Author(s): WettaHall R, Jost JC, Jost G, Praheswari Y, BergCopas GM, WettaHall R, Jost JC, Jost G, Praheswari Y, BergCopas GM
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Abstract "Preparing for Burn Disasters: A Training Course for Pre-Hospital and Hospital Professionals in Kansas," a continuing education program designed to provide licensed health care practitioners a training opportunity for multiple burn victim incidents, emphasized the challenges that the community-wide multidisciplinary team faces when responding to burn disasters. A pre-post survey design was used to assess changes in participants' knowledge and self-rated ability, confidence, and competence to perform in a burn disaster before and after training. Participants (N = 383) were predominantly female (71.1\%), 40 years or older (57.7\%), nurses (52.2\%), were employed in a pre-hospital care setting (38\%), and had worked in healthcare for 10 years or fewer (53.6\%). The percentage of correct responses pre- vs post-test increased between 30\% and 65\% on two-thirds of the knowledge items. On the basis of paired-samples t-test analysis, statistically significant increases in participants' overall self-ratings of ability and confidence in burn management were observed in every content area. Most participants (64\%) felt competent or highly competent to manage multiple burn casualties after the training program, and most participants (58\%) indicated that they intended to incorporate the newly acquired knowledge into their daily practice within 2 weeks. Evaluation results demonstrate that a successful program was designed and implemented. The curriculum and teaching methods achieved desired goals for improved knowledge, which appear to have been translated to enhanced abilities, confidence and competence in burn assessment and treatment modalities.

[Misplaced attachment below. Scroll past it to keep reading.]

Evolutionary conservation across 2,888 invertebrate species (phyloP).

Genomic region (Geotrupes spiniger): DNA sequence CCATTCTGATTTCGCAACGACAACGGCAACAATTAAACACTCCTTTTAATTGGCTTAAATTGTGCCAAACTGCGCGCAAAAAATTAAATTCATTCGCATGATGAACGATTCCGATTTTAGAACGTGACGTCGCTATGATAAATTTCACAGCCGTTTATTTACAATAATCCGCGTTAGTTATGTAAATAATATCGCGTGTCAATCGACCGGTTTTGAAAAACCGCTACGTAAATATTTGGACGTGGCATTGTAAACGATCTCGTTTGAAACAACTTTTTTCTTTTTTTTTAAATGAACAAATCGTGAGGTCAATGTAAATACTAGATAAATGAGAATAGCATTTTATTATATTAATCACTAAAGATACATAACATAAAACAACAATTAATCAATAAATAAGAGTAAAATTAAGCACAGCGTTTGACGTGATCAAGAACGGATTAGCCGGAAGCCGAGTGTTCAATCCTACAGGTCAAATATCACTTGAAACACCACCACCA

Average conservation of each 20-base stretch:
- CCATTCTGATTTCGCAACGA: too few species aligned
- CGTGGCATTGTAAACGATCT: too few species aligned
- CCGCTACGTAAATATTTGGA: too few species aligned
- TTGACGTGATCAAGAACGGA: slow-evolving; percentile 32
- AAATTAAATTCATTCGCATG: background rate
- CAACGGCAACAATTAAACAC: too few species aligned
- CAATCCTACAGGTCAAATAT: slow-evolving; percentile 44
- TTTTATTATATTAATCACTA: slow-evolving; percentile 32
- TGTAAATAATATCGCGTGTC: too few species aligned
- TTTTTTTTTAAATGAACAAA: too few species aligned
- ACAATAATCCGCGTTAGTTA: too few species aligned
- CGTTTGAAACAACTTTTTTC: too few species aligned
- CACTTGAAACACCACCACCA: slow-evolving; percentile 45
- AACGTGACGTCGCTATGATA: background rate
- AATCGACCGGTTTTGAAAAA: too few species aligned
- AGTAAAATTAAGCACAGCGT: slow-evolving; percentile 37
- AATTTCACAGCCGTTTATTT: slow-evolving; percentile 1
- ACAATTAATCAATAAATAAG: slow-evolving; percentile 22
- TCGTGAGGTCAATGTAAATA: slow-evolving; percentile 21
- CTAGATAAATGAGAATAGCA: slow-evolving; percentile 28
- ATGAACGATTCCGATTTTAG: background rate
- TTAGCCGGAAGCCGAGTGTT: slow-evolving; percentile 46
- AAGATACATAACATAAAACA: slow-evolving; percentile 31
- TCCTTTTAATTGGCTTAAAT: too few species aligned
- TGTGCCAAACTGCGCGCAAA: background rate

This article was published in J Burn Care Res
and referenced in Journal of Defense Management